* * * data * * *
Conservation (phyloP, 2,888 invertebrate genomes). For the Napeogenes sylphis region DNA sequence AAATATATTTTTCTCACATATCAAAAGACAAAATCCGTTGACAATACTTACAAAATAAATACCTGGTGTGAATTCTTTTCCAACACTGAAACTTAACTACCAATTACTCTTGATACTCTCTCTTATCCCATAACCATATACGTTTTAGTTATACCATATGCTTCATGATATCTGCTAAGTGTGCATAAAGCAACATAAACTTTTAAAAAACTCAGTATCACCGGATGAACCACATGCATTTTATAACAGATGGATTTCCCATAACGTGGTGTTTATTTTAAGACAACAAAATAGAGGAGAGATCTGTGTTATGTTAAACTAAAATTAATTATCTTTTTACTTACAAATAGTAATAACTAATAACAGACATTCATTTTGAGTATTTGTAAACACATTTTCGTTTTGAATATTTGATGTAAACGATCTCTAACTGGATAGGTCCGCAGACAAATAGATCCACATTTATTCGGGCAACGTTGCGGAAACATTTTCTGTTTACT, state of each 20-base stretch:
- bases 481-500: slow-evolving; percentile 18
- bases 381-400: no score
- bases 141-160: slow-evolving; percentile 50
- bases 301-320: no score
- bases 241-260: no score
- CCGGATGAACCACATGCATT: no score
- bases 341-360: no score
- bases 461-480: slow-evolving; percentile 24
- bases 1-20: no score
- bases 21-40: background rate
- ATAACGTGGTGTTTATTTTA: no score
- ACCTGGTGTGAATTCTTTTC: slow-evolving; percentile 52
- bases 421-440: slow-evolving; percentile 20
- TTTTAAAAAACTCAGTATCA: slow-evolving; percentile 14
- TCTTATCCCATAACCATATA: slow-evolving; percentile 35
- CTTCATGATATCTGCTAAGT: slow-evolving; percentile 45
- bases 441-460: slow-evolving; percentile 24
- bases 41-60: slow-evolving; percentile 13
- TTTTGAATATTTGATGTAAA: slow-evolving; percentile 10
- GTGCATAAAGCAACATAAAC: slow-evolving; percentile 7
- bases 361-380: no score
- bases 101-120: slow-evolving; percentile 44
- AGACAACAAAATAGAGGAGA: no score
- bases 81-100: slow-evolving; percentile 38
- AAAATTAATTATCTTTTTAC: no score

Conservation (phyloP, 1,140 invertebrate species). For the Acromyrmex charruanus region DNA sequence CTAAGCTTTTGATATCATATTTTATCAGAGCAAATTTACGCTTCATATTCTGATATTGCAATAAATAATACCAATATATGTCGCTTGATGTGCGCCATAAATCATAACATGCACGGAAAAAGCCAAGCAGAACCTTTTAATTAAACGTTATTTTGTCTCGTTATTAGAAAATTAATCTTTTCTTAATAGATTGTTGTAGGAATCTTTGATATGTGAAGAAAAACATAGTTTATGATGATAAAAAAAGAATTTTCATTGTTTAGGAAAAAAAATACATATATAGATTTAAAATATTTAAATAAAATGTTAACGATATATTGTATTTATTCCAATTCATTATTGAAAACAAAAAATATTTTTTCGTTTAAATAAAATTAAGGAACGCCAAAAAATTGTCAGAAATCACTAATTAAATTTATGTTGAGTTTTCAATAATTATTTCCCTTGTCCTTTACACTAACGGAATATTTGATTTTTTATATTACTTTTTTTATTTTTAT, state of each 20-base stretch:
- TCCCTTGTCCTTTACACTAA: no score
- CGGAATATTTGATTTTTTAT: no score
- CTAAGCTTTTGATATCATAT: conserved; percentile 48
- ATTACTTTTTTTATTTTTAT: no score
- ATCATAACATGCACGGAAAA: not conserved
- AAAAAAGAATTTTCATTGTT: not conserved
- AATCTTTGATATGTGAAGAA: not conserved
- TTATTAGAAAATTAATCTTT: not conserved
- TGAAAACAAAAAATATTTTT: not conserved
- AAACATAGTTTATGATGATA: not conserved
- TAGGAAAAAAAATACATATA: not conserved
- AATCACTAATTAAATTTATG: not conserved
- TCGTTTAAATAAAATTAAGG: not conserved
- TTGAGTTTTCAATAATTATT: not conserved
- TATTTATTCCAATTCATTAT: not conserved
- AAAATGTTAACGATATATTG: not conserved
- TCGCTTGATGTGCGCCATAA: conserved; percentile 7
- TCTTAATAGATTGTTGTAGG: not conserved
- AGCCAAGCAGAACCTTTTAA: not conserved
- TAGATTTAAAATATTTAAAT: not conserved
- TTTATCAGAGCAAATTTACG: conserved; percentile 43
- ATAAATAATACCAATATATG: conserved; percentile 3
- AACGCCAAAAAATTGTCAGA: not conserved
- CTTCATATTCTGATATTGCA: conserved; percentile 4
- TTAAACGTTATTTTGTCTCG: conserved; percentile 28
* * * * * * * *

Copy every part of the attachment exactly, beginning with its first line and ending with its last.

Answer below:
Conservation (phyloP, 2,888 invertebrate genomes). For the Napeogenes sylphis region DNA sequence AAATATATTTTTCTCACATATCAAAAGACAAAATCCGTTGACAATACTTACAAAATAAATACCTGGTGTGAATTCTTTTCCAACACTGAAACTTAACTACCAATTACTCTTGATACTCTCTCTTATCCCATAACCATATACGTTTTAGTTATACCATATGCTTCATGATATCTGCTAAGTGTGCATAAAGCAACATAAACTTTTAAAAAACTCAGTATCACCGGATGAACCACATGCATTTTATAACAGATGGATTTCCCATAACGTGGTGTTTATTTTAAGACAACAAAATAGAGGAGAGATCTGTGTTATGTTAAACTAAAATTAATTATCTTTTTACTTACAAATAGTAATAACTAATAACAGACATTCATTTTGAGTATTTGTAAACACATTTTCGTTTTGAATATTTGATGTAAACGATCTCTAACTGGATAGGTCCGCAGACAAATAGATCCACATTTATTCGGGCAACGTTGCGGAAACATTTTCTGTTTACT, state of each 20-base stretch:
- bases 481-500: slow-evolving; percentile 18
- bases 381-400: no score
- bases 141-160: slow-evolving; percentile 50
- bases 301-320: no score
- bases 241-260: no score
- CCGGATGAACCACATGCATT: no score
- bases 341-360: no score
- bases 461-480: slow-evolving; percentile 24
- bases 1-20: no score
- bases 21-40: background rate
- ATAACGTGGTGTTTATTTTA: no score
- ACCTGGTGTGAATTCTTTTC: slow-evolving; percentile 52
- bases 421-440: slow-evolving; percentile 20
- TTTTAAAAAACTCAGTATCA: slow-evolving; percentile 14
- TCTTATCCCATAACCATATA: slow-evolving; percentile 35
- CTTCATGATATCTGCTAAGT: slow-evolving; percentile 45
- bases 441-460: slow-evolving; percentile 24
- bases 41-60: slow-evolving; percentile 13
- TTTTGAATATTTGATGTAAA: slow-evolving; percentile 10
- GTGCATAAAGCAACATAAAC: slow-evolving; percentile 7
- bases 361-380: no score
- bases 101-120: slow-evolving; percentile 44
- AGACAACAAAATAGAGGAGA: no score
- bases 81-100: slow-evolving; percentile 38
- AAAATTAATTATCTTTTTAC: no score

Conservation (phyloP, 1,140 invertebrate species). For the Acromyrmex charruanus region DNA sequence CTAAGCTTTTGATATCATATTTTATCAGAGCAAATTTACGCTTCATATTCTGATATTGCAATAAATAATACCAATATATGTCGCTTGATGTGCGCCATAAATCATAACATGCACGGAAAAAGCCAAGCAGAACCTTTTAATTAAACGTTATTTTGTCTCGTTATTAGAAAATTAATCTTTTCTTAATAGATTGTTGTAGGAATCTTTGATATGTGAAGAAAAACATAGTTTATGATGATAAAAAAAGAATTTTCATTGTTTAGGAAAAAAAATACATATATAGATTTAAAATATTTAAATAAAATGTTAACGATATATTGTATTTATTCCAATTCATTATTGAAAACAAAAAATATTTTTTCGTTTAAATAAAATTAAGGAACGCCAAAAAATTGTCAGAAATCACTAATTAAATTTATGTTGAGTTTTCAATAATTATTTCCCTTGTCCTTTACACTAACGGAATATTTGATTTTTTATATTACTTTTTTTATTTTTAT, state of each 20-base stretch:
- TCCCTTGTCCTTTACACTAA: no score
- CGGAATATTTGATTTTTTAT: no score
- CTAAGCTTTTGATATCATAT: conserved; percentile 48
- ATTACTTTTTTTATTTTTAT: no score
- ATCATAACATGCACGGAAAA: not conserved
- AAAAAAGAATTTTCATTGTT: not conserved
- AATCTTTGATATGTGAAGAA: not conserved
- TTATTAGAAAATTAATCTTT: not conserved
- TGAAAACAAAAAATATTTTT: not conserved
- AAACATAGTTTATGATGATA: not conserved
- TAGGAAAAAAAATACATATA: not conserved
- AATCACTAATTAAATTTATG: not conserved
- TCGTTTAAATAAAATTAAGG: not conserved
- TTGAGTTTTCAATAATTATT: not conserved
- TATTTATTCCAATTCATTAT: not conserved
- AAAATGTTAACGATATATTG: not conserved
- TCGCTTGATGTGCGCCATAA: conserved; percentile 7
- TCTTAATAGATTGTTGTAGG: not conserved
- AGCCAAGCAGAACCTTTTAA: not conserved
- TAGATTTAAAATATTTAAAT: not conserved
- TTTATCAGAGCAAATTTACG: conserved; percentile 43
- ATAAATAATACCAATATATG: conserved; percentile 3
- AACGCCAAAAAATTGTCAGA: not conserved
- CTTCATATTCTGATATTGCA: conserved; percentile 4
- TTAAACGTTATTTTGTCTCG: conserved; percentile 28